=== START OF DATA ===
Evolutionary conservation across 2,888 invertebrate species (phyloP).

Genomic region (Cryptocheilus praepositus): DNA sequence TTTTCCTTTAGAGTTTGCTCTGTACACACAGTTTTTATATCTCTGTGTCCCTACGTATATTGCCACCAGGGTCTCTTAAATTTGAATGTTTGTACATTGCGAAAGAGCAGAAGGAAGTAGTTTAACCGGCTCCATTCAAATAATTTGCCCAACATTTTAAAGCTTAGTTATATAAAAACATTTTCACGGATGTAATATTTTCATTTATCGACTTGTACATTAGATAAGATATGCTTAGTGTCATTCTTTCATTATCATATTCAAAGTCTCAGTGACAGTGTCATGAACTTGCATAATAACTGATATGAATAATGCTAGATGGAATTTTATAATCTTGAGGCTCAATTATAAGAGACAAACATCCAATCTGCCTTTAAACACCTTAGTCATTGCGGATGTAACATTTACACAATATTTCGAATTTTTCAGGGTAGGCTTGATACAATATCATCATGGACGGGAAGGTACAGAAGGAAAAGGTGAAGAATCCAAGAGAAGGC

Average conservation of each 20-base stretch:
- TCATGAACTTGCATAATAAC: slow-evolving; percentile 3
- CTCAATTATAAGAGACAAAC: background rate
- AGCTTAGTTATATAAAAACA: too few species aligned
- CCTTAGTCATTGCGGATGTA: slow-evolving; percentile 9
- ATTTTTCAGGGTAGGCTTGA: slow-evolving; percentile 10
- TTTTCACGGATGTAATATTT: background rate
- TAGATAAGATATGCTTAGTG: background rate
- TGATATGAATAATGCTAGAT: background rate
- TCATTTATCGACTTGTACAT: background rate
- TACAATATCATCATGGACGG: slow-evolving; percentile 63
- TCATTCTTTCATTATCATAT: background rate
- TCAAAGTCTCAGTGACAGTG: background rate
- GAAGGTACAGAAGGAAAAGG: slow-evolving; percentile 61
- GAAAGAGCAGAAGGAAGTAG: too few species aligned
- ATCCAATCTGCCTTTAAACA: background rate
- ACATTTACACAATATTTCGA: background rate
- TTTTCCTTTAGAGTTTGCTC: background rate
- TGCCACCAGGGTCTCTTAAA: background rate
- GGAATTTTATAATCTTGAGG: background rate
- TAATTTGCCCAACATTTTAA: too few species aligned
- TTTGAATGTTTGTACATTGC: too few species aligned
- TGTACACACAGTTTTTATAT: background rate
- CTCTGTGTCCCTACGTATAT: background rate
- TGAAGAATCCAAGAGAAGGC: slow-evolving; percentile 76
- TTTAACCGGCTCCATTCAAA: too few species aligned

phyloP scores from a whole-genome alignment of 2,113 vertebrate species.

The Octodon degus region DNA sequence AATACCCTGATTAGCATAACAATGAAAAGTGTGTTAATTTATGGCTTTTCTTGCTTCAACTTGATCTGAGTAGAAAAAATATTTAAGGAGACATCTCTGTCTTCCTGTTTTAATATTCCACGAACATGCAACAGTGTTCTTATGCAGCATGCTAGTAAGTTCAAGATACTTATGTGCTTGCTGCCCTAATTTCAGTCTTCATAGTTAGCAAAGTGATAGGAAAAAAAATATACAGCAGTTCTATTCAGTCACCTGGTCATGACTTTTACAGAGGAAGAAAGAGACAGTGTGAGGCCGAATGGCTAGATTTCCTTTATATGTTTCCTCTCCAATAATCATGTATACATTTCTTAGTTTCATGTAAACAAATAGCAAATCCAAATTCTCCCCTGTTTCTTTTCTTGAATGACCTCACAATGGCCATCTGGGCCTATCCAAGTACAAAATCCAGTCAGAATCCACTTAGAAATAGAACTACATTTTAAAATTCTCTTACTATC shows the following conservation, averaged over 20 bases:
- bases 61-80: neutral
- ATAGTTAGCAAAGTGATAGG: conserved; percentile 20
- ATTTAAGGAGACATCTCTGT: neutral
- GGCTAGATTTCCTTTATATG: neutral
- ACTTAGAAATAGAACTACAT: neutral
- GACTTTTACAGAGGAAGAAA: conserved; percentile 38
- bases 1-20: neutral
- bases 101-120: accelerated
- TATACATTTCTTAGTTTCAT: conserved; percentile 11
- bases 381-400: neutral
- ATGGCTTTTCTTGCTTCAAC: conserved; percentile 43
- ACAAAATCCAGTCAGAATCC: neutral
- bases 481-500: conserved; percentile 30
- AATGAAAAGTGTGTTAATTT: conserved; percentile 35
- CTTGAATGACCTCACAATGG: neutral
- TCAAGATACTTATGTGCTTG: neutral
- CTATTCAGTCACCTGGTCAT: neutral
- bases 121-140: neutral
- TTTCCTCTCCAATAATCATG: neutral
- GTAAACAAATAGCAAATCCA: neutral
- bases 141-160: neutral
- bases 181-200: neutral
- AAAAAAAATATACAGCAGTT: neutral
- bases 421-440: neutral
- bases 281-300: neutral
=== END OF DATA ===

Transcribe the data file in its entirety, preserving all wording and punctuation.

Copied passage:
Evolutionary conservation across 2,888 invertebrate species (phyloP).

Genomic region (Cryptocheilus praepositus): DNA sequence TTTTCCTTTAGAGTTTGCTCTGTACACACAGTTTTTATATCTCTGTGTCCCTACGTATATTGCCACCAGGGTCTCTTAAATTTGAATGTTTGTACATTGCGAAAGAGCAGAAGGAAGTAGTTTAACCGGCTCCATTCAAATAATTTGCCCAACATTTTAAAGCTTAGTTATATAAAAACATTTTCACGGATGTAATATTTTCATTTATCGACTTGTACATTAGATAAGATATGCTTAGTGTCATTCTTTCATTATCATATTCAAAGTCTCAGTGACAGTGTCATGAACTTGCATAATAACTGATATGAATAATGCTAGATGGAATTTTATAATCTTGAGGCTCAATTATAAGAGACAAACATCCAATCTGCCTTTAAACACCTTAGTCATTGCGGATGTAACATTTACACAATATTTCGAATTTTTCAGGGTAGGCTTGATACAATATCATCATGGACGGGAAGGTACAGAAGGAAAAGGTGAAGAATCCAAGAGAAGGC

Average conservation of each 20-base stretch:
- TCATGAACTTGCATAATAAC: slow-evolving; percentile 3
- CTCAATTATAAGAGACAAAC: background rate
- AGCTTAGTTATATAAAAACA: too few species aligned
- CCTTAGTCATTGCGGATGTA: slow-evolving; percentile 9
- ATTTTTCAGGGTAGGCTTGA: slow-evolving; percentile 10
- TTTTCACGGATGTAATATTT: background rate
- TAGATAAGATATGCTTAGTG: background rate
- TGATATGAATAATGCTAGAT: background rate
- TCATTTATCGACTTGTACAT: background rate
- TACAATATCATCATGGACGG: slow-evolving; percentile 63
- TCATTCTTTCATTATCATAT: background rate
- TCAAAGTCTCAGTGACAGTG: background rate
- GAAGGTACAGAAGGAAAAGG: slow-evolving; percentile 61
- GAAAGAGCAGAAGGAAGTAG: too few species aligned
- ATCCAATCTGCCTTTAAACA: background rate
- ACATTTACACAATATTTCGA: background rate
- TTTTCCTTTAGAGTTTGCTC: background rate
- TGCCACCAGGGTCTCTTAAA: background rate
- GGAATTTTATAATCTTGAGG: background rate
- TAATTTGCCCAACATTTTAA: too few species aligned
- TTTGAATGTTTGTACATTGC: too few species aligned
- TGTACACACAGTTTTTATAT: background rate
- CTCTGTGTCCCTACGTATAT: background rate
- TGAAGAATCCAAGAGAAGGC: slow-evolving; percentile 76
- TTTAACCGGCTCCATTCAAA: too few species aligned

phyloP scores from a whole-genome alignment of 2,113 vertebrate species.

The Octodon degus region DNA sequence AATACCCTGATTAGCATAACAATGAAAAGTGTGTTAATTTATGGCTTTTCTTGCTTCAACTTGATCTGAGTAGAAAAAATATTTAAGGAGACATCTCTGTCTTCCTGTTTTAATATTCCACGAACATGCAACAGTGTTCTTATGCAGCATGCTAGTAAGTTCAAGATACTTATGTGCTTGCTGCCCTAATTTCAGTCTTCATAGTTAGCAAAGTGATAGGAAAAAAAATATACAGCAGTTCTATTCAGTCACCTGGTCATGACTTTTACAGAGGAAGAAAGAGACAGTGTGAGGCCGAATGGCTAGATTTCCTTTATATGTTTCCTCTCCAATAATCATGTATACATTTCTTAGTTTCATGTAAACAAATAGCAAATCCAAATTCTCCCCTGTTTCTTTTCTTGAATGACCTCACAATGGCCATCTGGGCCTATCCAAGTACAAAATCCAGTCAGAATCCACTTAGAAATAGAACTACATTTTAAAATTCTCTTACTATC shows the following conservation, averaged over 20 bases:
- bases 61-80: neutral
- ATAGTTAGCAAAGTGATAGG: conserved; percentile 20
- ATTTAAGGAGACATCTCTGT: neutral
- GGCTAGATTTCCTTTATATG: neutral
- ACTTAGAAATAGAACTACAT: neutral
- GACTTTTACAGAGGAAGAAA: conserved; percentile 38
- bases 1-20: neutral
- bases 101-120: accelerated
- TATACATTTCTTAGTTTCAT: conserved; percentile 11
- bases 381-400: neutral
- ATGGCTTTTCTTGCTTCAAC: conserved; percentile 43
- ACAAAATCCAGTCAGAATCC: neutral
- bases 481-500: conserved; percentile 30
- AATGAAAAGTGTGTTAATTT: conserved; percentile 35
- CTTGAATGACCTCACAATGG: neutral
- TCAAGATACTTATGTGCTTG: neutral
- CTATTCAGTCACCTGGTCAT: neutral
- bases 121-140: neutral
- TTTCCTCTCCAATAATCATG: neutral
- GTAAACAAATAGCAAATCCA: neutral
- bases 141-160: neutral
- bases 181-200: neutral
- AAAAAAAATATACAGCAGTT: neutral
- bases 421-440: neutral
- bases 281-300: neutral